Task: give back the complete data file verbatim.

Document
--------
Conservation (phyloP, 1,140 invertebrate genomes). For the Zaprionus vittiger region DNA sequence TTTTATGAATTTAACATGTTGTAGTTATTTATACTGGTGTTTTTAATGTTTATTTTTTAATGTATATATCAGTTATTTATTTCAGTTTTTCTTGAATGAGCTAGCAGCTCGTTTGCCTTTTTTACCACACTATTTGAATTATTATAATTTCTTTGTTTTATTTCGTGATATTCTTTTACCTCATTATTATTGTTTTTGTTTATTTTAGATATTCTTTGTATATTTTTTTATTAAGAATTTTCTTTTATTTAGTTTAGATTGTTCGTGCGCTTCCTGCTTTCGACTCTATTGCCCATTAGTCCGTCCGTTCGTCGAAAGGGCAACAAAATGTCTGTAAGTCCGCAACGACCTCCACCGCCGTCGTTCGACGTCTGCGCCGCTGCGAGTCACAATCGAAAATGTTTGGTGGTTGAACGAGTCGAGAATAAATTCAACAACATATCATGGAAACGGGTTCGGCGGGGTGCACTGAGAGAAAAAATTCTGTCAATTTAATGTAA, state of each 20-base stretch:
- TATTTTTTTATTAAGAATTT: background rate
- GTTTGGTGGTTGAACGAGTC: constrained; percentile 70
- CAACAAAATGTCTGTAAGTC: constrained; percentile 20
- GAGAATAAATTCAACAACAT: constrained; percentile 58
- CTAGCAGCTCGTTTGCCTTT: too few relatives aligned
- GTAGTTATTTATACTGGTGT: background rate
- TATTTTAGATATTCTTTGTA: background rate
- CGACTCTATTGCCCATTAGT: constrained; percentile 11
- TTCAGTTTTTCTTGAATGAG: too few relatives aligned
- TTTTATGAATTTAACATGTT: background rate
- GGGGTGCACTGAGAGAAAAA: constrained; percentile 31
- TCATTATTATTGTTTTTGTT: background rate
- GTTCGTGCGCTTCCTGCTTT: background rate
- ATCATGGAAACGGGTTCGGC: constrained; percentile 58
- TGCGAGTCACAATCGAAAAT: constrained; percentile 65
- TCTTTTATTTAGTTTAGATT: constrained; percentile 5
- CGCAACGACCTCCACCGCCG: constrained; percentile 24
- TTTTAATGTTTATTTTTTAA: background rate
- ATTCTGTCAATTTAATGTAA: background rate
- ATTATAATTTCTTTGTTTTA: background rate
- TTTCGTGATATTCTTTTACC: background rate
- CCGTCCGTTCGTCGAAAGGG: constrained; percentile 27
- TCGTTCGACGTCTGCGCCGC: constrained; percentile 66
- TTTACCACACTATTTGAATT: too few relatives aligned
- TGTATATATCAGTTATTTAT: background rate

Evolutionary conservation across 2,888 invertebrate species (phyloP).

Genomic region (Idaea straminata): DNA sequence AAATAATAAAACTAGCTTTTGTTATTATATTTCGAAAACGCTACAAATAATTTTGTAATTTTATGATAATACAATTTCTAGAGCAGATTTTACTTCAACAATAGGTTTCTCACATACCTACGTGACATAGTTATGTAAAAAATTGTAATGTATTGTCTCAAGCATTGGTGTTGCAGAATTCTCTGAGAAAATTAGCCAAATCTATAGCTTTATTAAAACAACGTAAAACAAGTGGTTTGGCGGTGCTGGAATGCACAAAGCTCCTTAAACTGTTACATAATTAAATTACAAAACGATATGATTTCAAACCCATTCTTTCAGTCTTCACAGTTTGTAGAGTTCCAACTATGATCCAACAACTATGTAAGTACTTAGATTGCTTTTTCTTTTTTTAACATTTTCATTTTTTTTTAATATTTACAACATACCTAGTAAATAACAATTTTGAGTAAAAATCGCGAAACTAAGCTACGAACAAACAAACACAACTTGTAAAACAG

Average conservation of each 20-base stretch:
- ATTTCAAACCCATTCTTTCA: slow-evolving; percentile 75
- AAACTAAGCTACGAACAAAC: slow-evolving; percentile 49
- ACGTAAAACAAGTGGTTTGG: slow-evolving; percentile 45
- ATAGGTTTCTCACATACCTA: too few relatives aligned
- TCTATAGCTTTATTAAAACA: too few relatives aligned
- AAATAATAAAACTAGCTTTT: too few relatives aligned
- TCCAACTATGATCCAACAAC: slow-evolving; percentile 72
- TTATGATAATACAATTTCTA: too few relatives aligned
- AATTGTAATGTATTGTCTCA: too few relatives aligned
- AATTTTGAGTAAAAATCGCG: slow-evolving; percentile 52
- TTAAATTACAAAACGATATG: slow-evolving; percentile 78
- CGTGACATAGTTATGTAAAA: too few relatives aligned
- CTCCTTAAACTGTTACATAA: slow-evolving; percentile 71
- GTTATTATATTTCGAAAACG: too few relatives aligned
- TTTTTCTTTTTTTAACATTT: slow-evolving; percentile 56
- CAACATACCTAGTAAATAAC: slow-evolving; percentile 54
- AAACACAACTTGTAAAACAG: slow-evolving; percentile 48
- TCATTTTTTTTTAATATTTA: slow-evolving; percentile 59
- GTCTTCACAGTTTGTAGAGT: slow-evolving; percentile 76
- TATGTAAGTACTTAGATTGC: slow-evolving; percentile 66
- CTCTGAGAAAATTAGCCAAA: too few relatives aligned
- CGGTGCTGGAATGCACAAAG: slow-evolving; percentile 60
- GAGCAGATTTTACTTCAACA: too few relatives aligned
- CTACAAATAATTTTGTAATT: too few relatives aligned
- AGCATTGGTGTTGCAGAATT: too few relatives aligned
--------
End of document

Conservation (phyloP, 1,140 invertebrate genomes). For the Zaprionus vittiger region DNA sequence TTTTATGAATTTAACATGTTGTAGTTATTTATACTGGTGTTTTTAATGTTTATTTTTTAATGTATATATCAGTTATTTATTTCAGTTTTTCTTGAATGAGCTAGCAGCTCGTTTGCCTTTTTTACCACACTATTTGAATTATTATAATTTCTTTGTTTTATTTCGTGATATTCTTTTACCTCATTATTATTGTTTTTGTTTATTTTAGATATTCTTTGTATATTTTTTTATTAAGAATTTTCTTTTATTTAGTTTAGATTGTTCGTGCGCTTCCTGCTTTCGACTCTATTGCCCATTAGTCCGTCCGTTCGTCGAAAGGGCAACAAAATGTCTGTAAGTCCGCAACGACCTCCACCGCCGTCGTTCGACGTCTGCGCCGCTGCGAGTCACAATCGAAAATGTTTGGTGGTTGAACGAGTCGAGAATAAATTCAACAACATATCATGGAAACGGGTTCGGCGGGGTGCACTGAGAGAAAAAATTCTGTCAATTTAATGTAA, state of each 20-base stretch:
- TATTTTTTTATTAAGAATTT: background rate
- GTTTGGTGGTTGAACGAGTC: constrained; percentile 70
- CAACAAAATGTCTGTAAGTC: constrained; percentile 20
- GAGAATAAATTCAACAACAT: constrained; percentile 58
- CTAGCAGCTCGTTTGCCTTT: too few relatives aligned
- GTAGTTATTTATACTGGTGT: background rate
- TATTTTAGATATTCTTTGTA: background rate
- CGACTCTATTGCCCATTAGT: constrained; percentile 11
- TTCAGTTTTTCTTGAATGAG: too few relatives aligned
- TTTTATGAATTTAACATGTT: background rate
- GGGGTGCACTGAGAGAAAAA: constrained; percentile 31
- TCATTATTATTGTTTTTGTT: background rate
- GTTCGTGCGCTTCCTGCTTT: background rate
- ATCATGGAAACGGGTTCGGC: constrained; percentile 58
- TGCGAGTCACAATCGAAAAT: constrained; percentile 65
- TCTTTTATTTAGTTTAGATT: constrained; percentile 5
- CGCAACGACCTCCACCGCCG: constrained; percentile 24
- TTTTAATGTTTATTTTTTAA: background rate
- ATTCTGTCAATTTAATGTAA: background rate
- ATTATAATTTCTTTGTTTTA: background rate
- TTTCGTGATATTCTTTTACC: background rate
- CCGTCCGTTCGTCGAAAGGG: constrained; percentile 27
- TCGTTCGACGTCTGCGCCGC: constrained; percentile 66
- TTTACCACACTATTTGAATT: too few relatives aligned
- TGTATATATCAGTTATTTAT: background rate

Evolutionary conservation across 2,888 invertebrate species (phyloP).

Genomic region (Idaea straminata): DNA sequence AAATAATAAAACTAGCTTTTGTTATTATATTTCGAAAACGCTACAAATAATTTTGTAATTTTATGATAATACAATTTCTAGAGCAGATTTTACTTCAACAATAGGTTTCTCACATACCTACGTGACATAGTTATGTAAAAAATTGTAATGTATTGTCTCAAGCATTGGTGTTGCAGAATTCTCTGAGAAAATTAGCCAAATCTATAGCTTTATTAAAACAACGTAAAACAAGTGGTTTGGCGGTGCTGGAATGCACAAAGCTCCTTAAACTGTTACATAATTAAATTACAAAACGATATGATTTCAAACCCATTCTTTCAGTCTTCACAGTTTGTAGAGTTCCAACTATGATCCAACAACTATGTAAGTACTTAGATTGCTTTTTCTTTTTTTAACATTTTCATTTTTTTTTAATATTTACAACATACCTAGTAAATAACAATTTTGAGTAAAAATCGCGAAACTAAGCTACGAACAAACAAACACAACTTGTAAAACAG

Average conservation of each 20-base stretch:
- ATTTCAAACCCATTCTTTCA: slow-evolving; percentile 75
- AAACTAAGCTACGAACAAAC: slow-evolving; percentile 49
- ACGTAAAACAAGTGGTTTGG: slow-evolving; percentile 45
- ATAGGTTTCTCACATACCTA: too few relatives aligned
- TCTATAGCTTTATTAAAACA: too few relatives aligned
- AAATAATAAAACTAGCTTTT: too few relatives aligned
- TCCAACTATGATCCAACAAC: slow-evolving; percentile 72
- TTATGATAATACAATTTCTA: too few relatives aligned
- AATTGTAATGTATTGTCTCA: too few relatives aligned
- AATTTTGAGTAAAAATCGCG: slow-evolving; percentile 52
- TTAAATTACAAAACGATATG: slow-evolving; percentile 78
- CGTGACATAGTTATGTAAAA: too few relatives aligned
- CTCCTTAAACTGTTACATAA: slow-evolving; percentile 71
- GTTATTATATTTCGAAAACG: too few relatives aligned
- TTTTTCTTTTTTTAACATTT: slow-evolving; percentile 56
- CAACATACCTAGTAAATAAC: slow-evolving; percentile 54
- AAACACAACTTGTAAAACAG: slow-evolving; percentile 48
- TCATTTTTTTTTAATATTTA: slow-evolving; percentile 59
- GTCTTCACAGTTTGTAGAGT: slow-evolving; percentile 76
- TATGTAAGTACTTAGATTGC: slow-evolving; percentile 66
- CTCTGAGAAAATTAGCCAAA: too few relatives aligned
- CGGTGCTGGAATGCACAAAG: slow-evolving; percentile 60
- GAGCAGATTTTACTTCAACA: too few relatives aligned
- CTACAAATAATTTTGTAATT: too few relatives aligned
- AGCATTGGTGTTGCAGAATT: too few relatives aligned